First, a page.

Debris from a Chinese rocket is expected to fall back to Earth in an uncontrolled re-entry this weekend.
The main segment from the Long March-5b vehicle was used to launch the first module of China’s new space station last month.
At 18 tonnes it is one of the largest items in decades to have an undirected dive into the atmosphere.
The US on Thursday said it was watching the path of the object but currently had no plans to shoot it down.
“We’re hopeful that it will land in a place where it won’t harm anyone,” US Defense Secretary Lloyd Austin said. “Hopefully in the ocean, or someplace like that.”
Various space debris modelling experts are pointing to late Saturday or early Sunday (GMT) as the likely moment of re-entry. However, such projections are always highly uncertain.
Originally injected into an elliptical orbit approximately 160km by 375km above Earth’s surface on 29 April, the Long March-5b core stage has been losing height ever since.
Just how quickly the core’s orbit will continue to decay will depend on the density of air it encounters at altitude and the amount of drag this produces. These details are poorly known.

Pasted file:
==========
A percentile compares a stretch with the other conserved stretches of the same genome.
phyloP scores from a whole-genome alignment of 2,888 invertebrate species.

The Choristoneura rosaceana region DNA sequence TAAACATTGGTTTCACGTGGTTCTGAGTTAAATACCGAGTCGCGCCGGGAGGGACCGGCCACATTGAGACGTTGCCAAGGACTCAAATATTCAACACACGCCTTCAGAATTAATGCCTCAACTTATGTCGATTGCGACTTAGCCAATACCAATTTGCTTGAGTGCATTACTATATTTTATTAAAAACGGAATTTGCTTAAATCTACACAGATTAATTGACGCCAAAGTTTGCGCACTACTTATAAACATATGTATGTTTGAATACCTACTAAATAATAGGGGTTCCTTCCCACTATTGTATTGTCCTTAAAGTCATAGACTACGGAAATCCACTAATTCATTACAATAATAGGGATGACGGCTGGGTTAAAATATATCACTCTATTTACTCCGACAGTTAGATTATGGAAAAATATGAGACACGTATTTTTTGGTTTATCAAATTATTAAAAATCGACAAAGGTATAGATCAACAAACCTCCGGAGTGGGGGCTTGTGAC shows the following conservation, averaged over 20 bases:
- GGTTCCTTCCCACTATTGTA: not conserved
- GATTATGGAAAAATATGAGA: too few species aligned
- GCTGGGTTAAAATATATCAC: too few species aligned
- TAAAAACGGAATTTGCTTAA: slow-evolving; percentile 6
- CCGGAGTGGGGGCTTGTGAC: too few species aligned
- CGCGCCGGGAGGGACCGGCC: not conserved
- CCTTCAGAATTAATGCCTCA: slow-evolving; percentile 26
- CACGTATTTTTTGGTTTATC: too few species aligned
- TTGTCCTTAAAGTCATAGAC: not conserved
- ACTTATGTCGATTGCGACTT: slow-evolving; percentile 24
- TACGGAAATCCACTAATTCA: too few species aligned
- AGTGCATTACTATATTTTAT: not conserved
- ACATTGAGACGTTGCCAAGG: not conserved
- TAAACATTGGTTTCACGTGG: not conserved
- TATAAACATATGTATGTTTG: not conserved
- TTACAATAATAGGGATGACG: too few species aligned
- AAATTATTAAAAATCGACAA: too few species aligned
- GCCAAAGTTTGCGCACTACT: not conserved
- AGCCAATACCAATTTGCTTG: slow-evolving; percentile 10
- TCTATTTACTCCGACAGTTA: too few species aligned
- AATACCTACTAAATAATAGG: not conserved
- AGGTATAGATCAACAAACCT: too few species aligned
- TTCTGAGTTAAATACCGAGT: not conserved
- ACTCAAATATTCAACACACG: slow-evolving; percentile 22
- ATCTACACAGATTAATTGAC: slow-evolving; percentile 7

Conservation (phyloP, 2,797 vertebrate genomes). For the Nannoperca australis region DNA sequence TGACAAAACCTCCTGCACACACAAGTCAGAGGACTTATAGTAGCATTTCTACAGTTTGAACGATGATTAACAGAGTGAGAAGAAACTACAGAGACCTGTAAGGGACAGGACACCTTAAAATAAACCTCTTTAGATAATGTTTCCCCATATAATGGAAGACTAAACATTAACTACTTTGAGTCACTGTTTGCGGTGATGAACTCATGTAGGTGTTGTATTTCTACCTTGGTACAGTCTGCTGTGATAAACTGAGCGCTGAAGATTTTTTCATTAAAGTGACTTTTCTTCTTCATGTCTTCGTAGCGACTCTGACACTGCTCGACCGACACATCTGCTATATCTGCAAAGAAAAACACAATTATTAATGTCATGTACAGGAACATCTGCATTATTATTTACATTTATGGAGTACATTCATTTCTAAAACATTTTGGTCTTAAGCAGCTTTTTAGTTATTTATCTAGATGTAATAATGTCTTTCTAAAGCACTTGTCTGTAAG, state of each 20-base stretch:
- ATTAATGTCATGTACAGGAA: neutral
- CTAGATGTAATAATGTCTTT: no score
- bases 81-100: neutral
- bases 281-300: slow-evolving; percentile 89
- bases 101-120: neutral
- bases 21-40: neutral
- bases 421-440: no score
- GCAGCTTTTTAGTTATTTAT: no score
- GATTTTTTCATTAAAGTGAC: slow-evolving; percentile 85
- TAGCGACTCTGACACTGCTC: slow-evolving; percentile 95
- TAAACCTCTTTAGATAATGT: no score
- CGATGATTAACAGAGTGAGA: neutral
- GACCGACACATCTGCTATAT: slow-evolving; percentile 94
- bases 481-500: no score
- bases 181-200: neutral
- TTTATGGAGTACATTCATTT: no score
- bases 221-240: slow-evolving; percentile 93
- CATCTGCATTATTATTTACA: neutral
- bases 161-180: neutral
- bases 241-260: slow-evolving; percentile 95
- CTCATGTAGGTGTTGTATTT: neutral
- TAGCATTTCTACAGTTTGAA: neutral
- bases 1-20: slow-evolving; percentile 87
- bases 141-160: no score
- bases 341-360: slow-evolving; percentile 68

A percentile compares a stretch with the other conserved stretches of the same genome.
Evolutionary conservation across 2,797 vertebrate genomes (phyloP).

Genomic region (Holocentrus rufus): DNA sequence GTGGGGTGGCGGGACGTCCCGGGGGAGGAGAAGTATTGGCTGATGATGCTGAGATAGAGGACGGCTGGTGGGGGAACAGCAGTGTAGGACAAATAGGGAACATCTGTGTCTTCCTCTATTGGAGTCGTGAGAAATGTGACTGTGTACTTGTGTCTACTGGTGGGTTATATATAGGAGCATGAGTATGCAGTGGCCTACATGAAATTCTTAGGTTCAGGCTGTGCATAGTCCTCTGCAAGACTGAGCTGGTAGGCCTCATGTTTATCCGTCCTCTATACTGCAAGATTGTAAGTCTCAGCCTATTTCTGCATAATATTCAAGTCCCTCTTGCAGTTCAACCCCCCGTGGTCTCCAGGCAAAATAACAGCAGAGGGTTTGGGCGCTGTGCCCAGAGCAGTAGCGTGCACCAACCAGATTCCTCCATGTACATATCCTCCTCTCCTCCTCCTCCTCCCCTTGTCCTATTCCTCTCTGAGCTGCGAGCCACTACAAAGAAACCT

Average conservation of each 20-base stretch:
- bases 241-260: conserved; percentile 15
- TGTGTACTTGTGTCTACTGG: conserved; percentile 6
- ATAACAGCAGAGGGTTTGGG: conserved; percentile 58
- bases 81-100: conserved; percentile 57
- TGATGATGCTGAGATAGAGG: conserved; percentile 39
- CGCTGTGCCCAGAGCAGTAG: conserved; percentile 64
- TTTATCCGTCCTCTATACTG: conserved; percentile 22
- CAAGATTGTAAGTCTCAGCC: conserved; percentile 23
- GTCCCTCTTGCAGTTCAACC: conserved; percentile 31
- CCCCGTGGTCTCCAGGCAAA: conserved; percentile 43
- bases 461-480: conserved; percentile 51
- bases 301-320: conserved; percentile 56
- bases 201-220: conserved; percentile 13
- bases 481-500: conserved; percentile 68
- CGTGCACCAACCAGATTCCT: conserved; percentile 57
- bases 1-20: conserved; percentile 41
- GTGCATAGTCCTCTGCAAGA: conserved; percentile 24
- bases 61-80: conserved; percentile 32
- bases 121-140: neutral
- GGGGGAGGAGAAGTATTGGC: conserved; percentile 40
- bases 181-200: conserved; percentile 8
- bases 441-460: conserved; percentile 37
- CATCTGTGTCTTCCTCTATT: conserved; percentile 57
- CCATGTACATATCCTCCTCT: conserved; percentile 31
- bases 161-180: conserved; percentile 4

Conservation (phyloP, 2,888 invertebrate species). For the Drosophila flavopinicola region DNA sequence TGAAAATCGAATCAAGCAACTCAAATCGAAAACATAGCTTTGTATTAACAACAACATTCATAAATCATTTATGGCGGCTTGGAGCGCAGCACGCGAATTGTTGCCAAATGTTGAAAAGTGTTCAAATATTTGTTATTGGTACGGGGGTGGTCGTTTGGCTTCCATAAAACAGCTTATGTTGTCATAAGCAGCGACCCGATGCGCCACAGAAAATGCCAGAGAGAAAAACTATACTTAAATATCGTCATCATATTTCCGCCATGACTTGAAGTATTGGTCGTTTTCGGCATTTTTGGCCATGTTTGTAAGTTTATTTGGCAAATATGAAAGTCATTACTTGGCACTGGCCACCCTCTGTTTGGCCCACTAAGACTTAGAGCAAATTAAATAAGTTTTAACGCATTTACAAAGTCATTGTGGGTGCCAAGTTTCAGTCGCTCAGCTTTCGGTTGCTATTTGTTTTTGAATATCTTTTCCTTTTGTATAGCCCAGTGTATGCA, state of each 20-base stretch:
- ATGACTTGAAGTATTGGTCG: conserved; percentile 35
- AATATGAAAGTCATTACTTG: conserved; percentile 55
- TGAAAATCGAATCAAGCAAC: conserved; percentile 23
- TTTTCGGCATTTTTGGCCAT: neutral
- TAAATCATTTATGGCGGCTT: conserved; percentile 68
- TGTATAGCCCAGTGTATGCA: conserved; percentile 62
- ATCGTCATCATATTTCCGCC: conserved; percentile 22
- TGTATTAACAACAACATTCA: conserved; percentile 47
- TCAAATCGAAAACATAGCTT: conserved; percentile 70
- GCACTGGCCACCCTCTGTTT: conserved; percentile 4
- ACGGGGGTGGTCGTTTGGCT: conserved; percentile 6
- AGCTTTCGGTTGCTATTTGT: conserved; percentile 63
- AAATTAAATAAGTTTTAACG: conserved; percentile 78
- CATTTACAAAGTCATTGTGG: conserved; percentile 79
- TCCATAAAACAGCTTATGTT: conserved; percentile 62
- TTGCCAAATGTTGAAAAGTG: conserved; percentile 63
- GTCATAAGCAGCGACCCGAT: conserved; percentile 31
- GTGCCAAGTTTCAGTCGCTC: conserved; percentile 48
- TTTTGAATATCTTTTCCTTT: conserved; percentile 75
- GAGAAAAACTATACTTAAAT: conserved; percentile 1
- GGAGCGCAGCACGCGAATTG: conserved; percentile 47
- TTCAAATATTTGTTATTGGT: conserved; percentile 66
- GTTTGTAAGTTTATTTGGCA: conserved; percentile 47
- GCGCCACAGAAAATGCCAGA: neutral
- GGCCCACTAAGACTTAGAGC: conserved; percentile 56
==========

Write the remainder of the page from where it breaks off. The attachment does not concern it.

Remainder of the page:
The European Space Agency has confirmed China’s Long March 5B rocket – which was launched into the skies with much fanfare a mere week ago – has dropped into low Earth orbit.
US space research organisation the Aerospace Corporation has forecast the 18 tonne piece of ejected rocket will re-enter the Earth’s atmosphere at around 4am on Sunday, May 9, Greenwich Mean Time, which would be 2pm AEST.
The current trajectory puts the space junk just east of Australia and close to New Zealand’s North Island as it renters.
However, those projections are highly uncertain and even when it renters its likely to travel some distance before hitting land or sea. Much, but by no means all, of the rocket is likely to burn up before it reaches the surface.
It could make contact with the Earth’s surface anywhere between the latitudes of 41.5 degrees north or south, a wide band that includes much of Asia, Africa, the Americas and Australia as well as the central portions of the Atlantic and Pacific oceans south of New York, Madrid and Beijing and north of Tasmania and Buenos Aires.